(Bloomberg Opinion) -- Paul Krugman argues that destruction is the end game of President Donald Trump’s trade war and his increasing belligerence to core U.S. allies such as Canada and Germany:
That’s probably correct (and Krugman’s full thread is well worth reading). It would explain why Trump doesn’t pay much attention to the details of his case for unfair trade rules, or even formulate coherent demands that could be subject to bargaining. The same is true on NATO. Trump continues to botch the longstanding U.S. request that its allies spend more on defense; Trump still (falsely) believes that relatively low spending by NATO partners is tantamount to failure to pay dues and asks when those nations will “reimburse the U.S.” This line of thinking leads him to the nonsense position that America is overspending on the military, even as he brags about spending more and attacks the Democrats for opposing defense expenditures.
All of that would matter a lot if Trump was really trying to negotiate better deals. But his loose grasp of facts, and even his own position, don’t matter at all if all he’s doing is throwing bombs. That means his buffoonery is far more dangerous than many believe. We have to take seriously the possibility that he’s out to undermine the entire postwar order and may just get what he wants.
This perspective also helps understand why Republicans aren’t more upset about Trump positions that clearly deviate from their long-held views. Granted, there are multiple reasons for the party’s acquiescence, including what appears to be a crass calculation that propping up their president no matter what is good for the party in the next elections, and the fear (justified or not) of his Twitter feed. But destroying institutions as a strategy for its own sake, with a vague expectation that somehow the party will benefit in the long run, has been a standard approach of Newt Gingrich Republicans for decades.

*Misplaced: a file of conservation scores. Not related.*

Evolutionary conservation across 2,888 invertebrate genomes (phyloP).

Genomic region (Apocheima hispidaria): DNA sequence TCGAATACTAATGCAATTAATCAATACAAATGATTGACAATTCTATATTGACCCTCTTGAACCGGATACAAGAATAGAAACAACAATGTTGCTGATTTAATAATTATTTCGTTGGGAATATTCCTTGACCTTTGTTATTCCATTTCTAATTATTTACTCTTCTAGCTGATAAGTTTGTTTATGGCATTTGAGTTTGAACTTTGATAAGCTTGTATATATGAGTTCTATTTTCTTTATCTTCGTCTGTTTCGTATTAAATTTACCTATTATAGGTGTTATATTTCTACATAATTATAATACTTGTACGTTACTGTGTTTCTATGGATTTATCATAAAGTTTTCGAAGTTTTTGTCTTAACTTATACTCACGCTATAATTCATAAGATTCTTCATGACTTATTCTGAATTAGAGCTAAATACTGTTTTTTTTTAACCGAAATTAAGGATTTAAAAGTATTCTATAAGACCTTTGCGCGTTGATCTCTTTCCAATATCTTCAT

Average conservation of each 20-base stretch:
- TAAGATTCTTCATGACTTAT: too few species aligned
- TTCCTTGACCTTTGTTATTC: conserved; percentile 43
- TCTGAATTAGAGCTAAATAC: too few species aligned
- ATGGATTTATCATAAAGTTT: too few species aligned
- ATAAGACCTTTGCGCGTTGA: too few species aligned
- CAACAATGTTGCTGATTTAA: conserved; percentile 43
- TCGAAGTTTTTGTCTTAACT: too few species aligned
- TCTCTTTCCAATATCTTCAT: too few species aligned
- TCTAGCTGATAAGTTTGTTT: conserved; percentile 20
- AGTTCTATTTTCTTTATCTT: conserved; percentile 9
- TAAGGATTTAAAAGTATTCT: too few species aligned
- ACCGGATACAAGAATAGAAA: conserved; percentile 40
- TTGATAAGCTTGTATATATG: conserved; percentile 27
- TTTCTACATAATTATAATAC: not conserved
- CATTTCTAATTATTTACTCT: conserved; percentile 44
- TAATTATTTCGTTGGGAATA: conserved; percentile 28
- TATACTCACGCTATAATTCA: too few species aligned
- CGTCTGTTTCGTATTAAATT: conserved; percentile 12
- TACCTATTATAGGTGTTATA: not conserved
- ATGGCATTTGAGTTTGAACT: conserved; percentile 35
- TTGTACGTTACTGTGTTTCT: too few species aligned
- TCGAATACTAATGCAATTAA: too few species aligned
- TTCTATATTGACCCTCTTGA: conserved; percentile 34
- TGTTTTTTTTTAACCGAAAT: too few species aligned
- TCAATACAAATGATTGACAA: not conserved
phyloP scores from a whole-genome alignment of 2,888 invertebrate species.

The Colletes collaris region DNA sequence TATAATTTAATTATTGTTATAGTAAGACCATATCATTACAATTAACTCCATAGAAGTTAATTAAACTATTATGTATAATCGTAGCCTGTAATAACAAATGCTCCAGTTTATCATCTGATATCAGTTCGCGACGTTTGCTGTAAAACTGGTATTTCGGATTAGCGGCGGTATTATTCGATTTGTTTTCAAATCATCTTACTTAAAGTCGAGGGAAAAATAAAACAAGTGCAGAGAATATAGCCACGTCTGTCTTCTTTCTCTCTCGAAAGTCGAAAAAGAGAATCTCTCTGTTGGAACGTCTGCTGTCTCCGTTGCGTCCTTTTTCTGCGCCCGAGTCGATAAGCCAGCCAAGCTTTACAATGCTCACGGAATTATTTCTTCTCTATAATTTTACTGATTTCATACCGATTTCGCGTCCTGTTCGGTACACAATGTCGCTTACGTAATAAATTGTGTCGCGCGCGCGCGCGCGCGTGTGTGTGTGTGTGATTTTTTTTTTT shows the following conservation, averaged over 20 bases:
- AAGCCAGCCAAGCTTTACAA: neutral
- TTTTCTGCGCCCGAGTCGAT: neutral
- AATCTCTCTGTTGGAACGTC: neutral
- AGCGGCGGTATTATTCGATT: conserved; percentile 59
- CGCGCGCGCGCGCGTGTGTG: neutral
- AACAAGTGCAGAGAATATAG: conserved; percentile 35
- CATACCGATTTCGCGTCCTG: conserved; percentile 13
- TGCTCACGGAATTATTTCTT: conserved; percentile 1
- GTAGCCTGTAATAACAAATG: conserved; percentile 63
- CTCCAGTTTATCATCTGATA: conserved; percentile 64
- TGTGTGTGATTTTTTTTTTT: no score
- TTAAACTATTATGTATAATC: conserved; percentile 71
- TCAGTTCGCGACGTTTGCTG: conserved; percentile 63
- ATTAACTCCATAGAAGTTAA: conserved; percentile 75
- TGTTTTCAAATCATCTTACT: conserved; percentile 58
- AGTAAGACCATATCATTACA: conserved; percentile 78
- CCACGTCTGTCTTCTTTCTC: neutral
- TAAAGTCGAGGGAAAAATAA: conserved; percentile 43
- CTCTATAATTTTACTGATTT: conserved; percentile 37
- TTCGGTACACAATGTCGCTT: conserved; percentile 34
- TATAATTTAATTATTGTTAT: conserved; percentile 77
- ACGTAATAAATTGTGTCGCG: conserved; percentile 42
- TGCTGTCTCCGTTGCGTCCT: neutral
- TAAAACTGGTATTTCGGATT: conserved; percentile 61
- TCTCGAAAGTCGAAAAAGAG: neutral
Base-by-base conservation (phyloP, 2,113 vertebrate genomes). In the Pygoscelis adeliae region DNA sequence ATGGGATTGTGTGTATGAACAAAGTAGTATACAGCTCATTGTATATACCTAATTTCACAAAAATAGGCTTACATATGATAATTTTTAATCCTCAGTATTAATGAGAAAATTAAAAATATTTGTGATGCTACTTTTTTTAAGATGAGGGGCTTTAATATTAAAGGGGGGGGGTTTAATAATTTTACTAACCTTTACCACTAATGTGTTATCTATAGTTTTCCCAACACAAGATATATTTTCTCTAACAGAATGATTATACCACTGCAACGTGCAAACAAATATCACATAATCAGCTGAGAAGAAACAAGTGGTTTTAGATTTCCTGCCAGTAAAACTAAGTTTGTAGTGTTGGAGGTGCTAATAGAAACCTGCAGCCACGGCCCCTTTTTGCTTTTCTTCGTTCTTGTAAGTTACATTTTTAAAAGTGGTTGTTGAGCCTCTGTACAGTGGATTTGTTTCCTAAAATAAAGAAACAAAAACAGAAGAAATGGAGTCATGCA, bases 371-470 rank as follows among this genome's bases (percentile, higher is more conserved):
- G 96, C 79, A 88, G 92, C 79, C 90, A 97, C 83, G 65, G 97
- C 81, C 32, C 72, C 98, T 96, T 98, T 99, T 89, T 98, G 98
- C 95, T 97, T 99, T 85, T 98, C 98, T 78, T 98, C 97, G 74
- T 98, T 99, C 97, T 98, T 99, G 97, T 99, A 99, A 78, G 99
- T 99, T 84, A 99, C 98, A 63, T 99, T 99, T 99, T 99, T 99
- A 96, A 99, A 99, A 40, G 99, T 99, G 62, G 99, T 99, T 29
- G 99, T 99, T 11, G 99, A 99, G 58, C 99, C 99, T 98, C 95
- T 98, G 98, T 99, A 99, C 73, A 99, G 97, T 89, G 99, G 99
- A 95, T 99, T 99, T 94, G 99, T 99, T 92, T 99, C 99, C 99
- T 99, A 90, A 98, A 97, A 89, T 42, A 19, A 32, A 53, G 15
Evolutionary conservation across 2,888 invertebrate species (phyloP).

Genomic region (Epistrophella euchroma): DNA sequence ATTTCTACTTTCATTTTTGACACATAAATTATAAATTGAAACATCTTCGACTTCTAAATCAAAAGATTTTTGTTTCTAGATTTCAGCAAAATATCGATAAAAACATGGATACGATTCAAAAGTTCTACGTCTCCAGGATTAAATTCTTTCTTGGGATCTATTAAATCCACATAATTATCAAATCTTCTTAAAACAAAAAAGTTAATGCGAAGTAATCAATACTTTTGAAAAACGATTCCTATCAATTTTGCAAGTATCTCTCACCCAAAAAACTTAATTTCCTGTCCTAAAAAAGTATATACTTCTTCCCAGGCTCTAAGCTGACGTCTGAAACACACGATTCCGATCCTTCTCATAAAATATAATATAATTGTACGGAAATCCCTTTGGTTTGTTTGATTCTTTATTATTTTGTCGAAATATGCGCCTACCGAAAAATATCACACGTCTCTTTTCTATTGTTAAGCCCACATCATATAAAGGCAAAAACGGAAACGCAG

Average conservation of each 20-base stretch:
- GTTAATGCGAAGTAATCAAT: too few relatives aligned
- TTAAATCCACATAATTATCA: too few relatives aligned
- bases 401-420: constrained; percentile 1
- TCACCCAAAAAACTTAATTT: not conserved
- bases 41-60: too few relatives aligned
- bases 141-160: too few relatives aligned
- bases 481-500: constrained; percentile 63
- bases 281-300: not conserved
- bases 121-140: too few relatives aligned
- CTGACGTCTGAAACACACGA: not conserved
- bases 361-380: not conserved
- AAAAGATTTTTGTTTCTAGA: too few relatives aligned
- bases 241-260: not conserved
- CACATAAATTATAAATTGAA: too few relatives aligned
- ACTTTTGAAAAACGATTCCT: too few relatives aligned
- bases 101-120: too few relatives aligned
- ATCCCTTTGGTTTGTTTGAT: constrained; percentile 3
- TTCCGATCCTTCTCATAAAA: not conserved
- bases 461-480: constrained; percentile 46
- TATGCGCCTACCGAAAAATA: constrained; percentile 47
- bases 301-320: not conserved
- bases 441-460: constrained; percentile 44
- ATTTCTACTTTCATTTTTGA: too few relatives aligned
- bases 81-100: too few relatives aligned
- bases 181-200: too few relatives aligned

Take, for example, the enthusiasm party actors from politicians to campaign professionals to Republican-aligned media showed for Tea Party conservatives who, when they weren’t bashing President Barack Obama, were eager to attack what they called the Republican establishment. The widespread and largely inaccurate belief among Tea Party insurgents that their party was eager to sell them out, which many high-profile Republicans actively encouraged, certainly must have contributed to the failure of party actors to persuade voters to find someone more qualified and reliable than Trump. After all, they had spent years telling those voters not to trust Republican elites. The impulse to tear it all down (whatever “it” happens to be) likely contributes, as well, to the dysfunction that fuels the radicals in the House Freedom Caucus and made it impossible for Republicans to cut government spending or pass a repeal of Obamacare or an immigration bill. In other words, the habit of tearing down institutions has real costs for the conservative agenda. But it’s become such a go-to approach that they can’t seem to stop doing it.
It’s also true that there is a strain of conservative thought that’s always been skeptical of international agreements on principle, no matter how much these arrangements appear to be in the U.S. interest. Attacking the United Nations has always been popular for Republican politicians. But NATO and international trade have been fully accepted at least since President Dwight Eisenhower. I don’t think that’s changed, just as Republicans who tried to blow up the House in the 1980s and 1990s, and the presidency when Bill Clinton and Obama occupied that office, didn’t really stop believing in constitutional government. They just came to mistakenly believe that destroying stable institutions would somehow help them win.
So far, the main victim has been the health of democracy in the U.S. Now it may be the postwar international order that has been such an enormous success. Unless, that is, Republican Party actors realize what’s going on and actually do something about it.
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